• Adult: 30 mg daily for 1 wk followed by 4-12 mg daily for 1 mth.
  • Child: 1 mth-12 yr: 100-400 mcg/kg daily in 1-2 divided doses; 12-18 yr: Initially 0.5-24 mg daily. Max. 24 mg daily.

Side Effects

Alexa is generally well tolerated in standard low doses, Nausea, vomiting, increased appetite, and obesity may occur. Higher doses may result behavioral personality changes. Following adverse reactions have been associate with prolonged systemic glucocorticoid therapy, endocrine & metabolic disturbances, fluid & electrolyte disturbances, musculo-skeletal effects like osteoporosis etc; GI effects like ulcer, bleeding, perforation; Opthelmic effects like Glaucoma, increased intraocular pressure etc; immunosuppressive effects like increased susceptibility to infection etc.


The lowest possible dose of corticosteroids should be used to control the conditions under treatment. Alexa should be used with caution in patient with cardiomyopathy, heart failure, hypertension, or renal insufficiency, drug induced secondary adrenocortical insufficiency, peptic ulcer, diverticulitis, intestinal anastomosis, ulcerative colitis, osteoporosis, & latent tuberculosis etc.


Drug interaction can be occurred with following drugs:Diuretics, cardiac glycosides, antidiabetics, NSAIDs, anticoagulants, antacids etc. Besides, if patients undergo long-term therapy of glucororticoids with concomitant salicylates, any reduction in glucocorticoid dosage should be made with caution, since salicylate intoxication has been reported in such cases.

Food Interaction

  • Avoid alcohol.
  • Take with food. Food reduces irritation.

Volume of Distribution

A 1.5mg oral dose of dexamethasone has a volume of distribution of 51.0L, while a 3mg intramuscular dose has a volume of distribution of 96.0L.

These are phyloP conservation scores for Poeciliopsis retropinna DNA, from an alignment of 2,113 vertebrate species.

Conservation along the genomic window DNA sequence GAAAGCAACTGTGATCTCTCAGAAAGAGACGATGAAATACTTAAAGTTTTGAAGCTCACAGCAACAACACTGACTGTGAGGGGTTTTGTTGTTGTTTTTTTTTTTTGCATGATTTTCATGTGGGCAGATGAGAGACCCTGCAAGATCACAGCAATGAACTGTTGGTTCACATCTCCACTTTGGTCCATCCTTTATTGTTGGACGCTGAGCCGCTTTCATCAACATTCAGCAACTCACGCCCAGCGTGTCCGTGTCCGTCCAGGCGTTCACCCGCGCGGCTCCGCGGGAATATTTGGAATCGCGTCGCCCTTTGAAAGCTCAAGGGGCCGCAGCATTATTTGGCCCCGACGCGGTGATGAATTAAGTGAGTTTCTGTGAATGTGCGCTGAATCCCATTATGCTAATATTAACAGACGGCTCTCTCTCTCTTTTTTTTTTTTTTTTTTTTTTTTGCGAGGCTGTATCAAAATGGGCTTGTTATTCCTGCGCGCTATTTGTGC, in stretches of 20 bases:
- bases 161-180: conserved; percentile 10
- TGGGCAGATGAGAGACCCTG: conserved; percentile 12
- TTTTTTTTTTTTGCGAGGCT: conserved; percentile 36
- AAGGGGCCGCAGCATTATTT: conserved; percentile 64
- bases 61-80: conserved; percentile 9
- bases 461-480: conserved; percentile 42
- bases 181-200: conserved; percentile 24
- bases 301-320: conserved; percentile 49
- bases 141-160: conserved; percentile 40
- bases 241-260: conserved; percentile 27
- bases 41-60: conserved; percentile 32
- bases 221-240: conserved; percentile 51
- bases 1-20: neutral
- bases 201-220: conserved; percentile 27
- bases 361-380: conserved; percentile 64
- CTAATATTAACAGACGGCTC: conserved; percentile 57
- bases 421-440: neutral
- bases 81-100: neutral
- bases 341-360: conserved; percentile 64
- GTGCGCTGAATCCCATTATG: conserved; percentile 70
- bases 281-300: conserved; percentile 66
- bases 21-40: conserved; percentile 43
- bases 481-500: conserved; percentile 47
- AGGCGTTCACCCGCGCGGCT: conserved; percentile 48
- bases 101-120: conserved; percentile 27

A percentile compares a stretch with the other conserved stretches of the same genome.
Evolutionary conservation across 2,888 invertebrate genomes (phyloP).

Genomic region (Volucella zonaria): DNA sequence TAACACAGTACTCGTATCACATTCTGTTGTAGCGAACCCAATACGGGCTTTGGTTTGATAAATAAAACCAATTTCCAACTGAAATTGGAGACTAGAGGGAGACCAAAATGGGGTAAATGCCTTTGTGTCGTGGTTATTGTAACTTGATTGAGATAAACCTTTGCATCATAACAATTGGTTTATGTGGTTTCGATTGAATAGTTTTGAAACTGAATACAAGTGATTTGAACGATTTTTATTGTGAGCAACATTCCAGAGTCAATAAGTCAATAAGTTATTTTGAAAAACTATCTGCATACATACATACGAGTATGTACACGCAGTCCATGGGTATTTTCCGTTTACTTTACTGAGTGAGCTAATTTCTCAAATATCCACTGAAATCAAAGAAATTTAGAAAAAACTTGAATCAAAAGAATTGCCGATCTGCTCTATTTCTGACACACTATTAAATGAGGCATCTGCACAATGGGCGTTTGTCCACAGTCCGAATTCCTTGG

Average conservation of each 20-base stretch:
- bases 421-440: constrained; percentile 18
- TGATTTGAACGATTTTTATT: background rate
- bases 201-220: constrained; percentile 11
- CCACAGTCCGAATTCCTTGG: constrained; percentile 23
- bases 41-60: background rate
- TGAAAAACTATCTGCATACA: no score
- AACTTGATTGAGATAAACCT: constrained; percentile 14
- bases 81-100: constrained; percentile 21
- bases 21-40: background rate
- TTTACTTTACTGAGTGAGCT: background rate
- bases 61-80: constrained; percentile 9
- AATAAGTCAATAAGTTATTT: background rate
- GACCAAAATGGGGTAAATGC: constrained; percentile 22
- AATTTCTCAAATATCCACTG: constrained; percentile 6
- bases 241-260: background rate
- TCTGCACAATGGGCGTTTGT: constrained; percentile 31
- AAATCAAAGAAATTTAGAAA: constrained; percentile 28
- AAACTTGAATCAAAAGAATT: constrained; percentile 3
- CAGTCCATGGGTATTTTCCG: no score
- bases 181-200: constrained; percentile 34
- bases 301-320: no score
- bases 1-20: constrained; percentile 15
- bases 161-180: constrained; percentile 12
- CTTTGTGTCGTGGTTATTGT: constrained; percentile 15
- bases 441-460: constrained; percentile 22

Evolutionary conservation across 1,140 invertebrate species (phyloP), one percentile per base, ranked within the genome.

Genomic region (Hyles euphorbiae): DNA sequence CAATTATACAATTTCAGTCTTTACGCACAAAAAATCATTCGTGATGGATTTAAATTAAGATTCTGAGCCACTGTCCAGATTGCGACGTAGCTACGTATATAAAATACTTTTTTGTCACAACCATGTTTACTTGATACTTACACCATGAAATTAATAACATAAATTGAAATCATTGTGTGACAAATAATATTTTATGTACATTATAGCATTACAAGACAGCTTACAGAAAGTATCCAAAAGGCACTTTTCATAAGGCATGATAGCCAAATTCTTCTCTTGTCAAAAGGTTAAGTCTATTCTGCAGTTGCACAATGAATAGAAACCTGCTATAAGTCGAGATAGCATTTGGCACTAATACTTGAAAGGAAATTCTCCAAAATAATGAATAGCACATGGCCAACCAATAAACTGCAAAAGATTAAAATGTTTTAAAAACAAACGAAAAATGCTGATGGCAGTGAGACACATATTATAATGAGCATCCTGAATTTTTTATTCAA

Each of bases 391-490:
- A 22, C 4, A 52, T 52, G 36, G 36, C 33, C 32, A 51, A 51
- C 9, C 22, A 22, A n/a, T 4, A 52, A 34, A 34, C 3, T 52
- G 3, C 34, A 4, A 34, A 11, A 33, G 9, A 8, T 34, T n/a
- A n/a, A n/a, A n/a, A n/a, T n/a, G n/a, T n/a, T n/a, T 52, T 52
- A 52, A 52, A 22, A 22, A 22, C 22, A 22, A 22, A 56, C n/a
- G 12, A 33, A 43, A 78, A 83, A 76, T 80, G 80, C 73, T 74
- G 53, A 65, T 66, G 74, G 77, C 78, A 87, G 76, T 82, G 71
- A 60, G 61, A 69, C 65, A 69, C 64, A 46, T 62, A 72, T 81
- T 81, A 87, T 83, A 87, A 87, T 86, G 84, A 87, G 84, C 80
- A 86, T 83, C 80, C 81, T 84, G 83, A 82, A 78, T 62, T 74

Half Life

The mean terminal half life of a 20mg oral tablet is 4 hours. A 1.5mg oral dose of dexamethasone has a half life of 6.6±4.3h, while a 3mg intramuscular dose has a half life of 4.2±1.2h.


A 20mg oral tablet has a clearance of 15.7L/h. A 1.5mg oral dose of dexamethasone has a clearance of 15.6±4.9L/h while a 3.0mg intramuscular dose has a clearance of 9.9±1.4L/h.

Pregnancy & Breastfeeding use

Pregnancy Category C. There are no adequate and well-controlled studies in pregnant women. Corticosteroids should be used during pregnancy only if the potential benefit justifies. Glucocorticoids appear in breast milk, Mothers taking high dosages of corticosteroids should be advised not to breast-feed.


In case of adrenal insufficiency, no absolute contraindications are applicable. In the treatment of non endocrine diseases where pharmacological doses are more likely to be used, the contraindications have to be considered carefully.

Relative contraindications include the followings: patient with Cushing’s syndrome, Osteoporosis, Diabetes mellitus, renal insufficiency, gastrointestinal ulcers, systemic fungal infection & acute infection.

Acute Overdose

Overdose is unlikely; however, treatment of overdose is by supportive and symptomatic therapy.

Storage Condition

Store at 15-30° C.

Alexa contains Dexamethasone see full prescribing information from innovator Monograph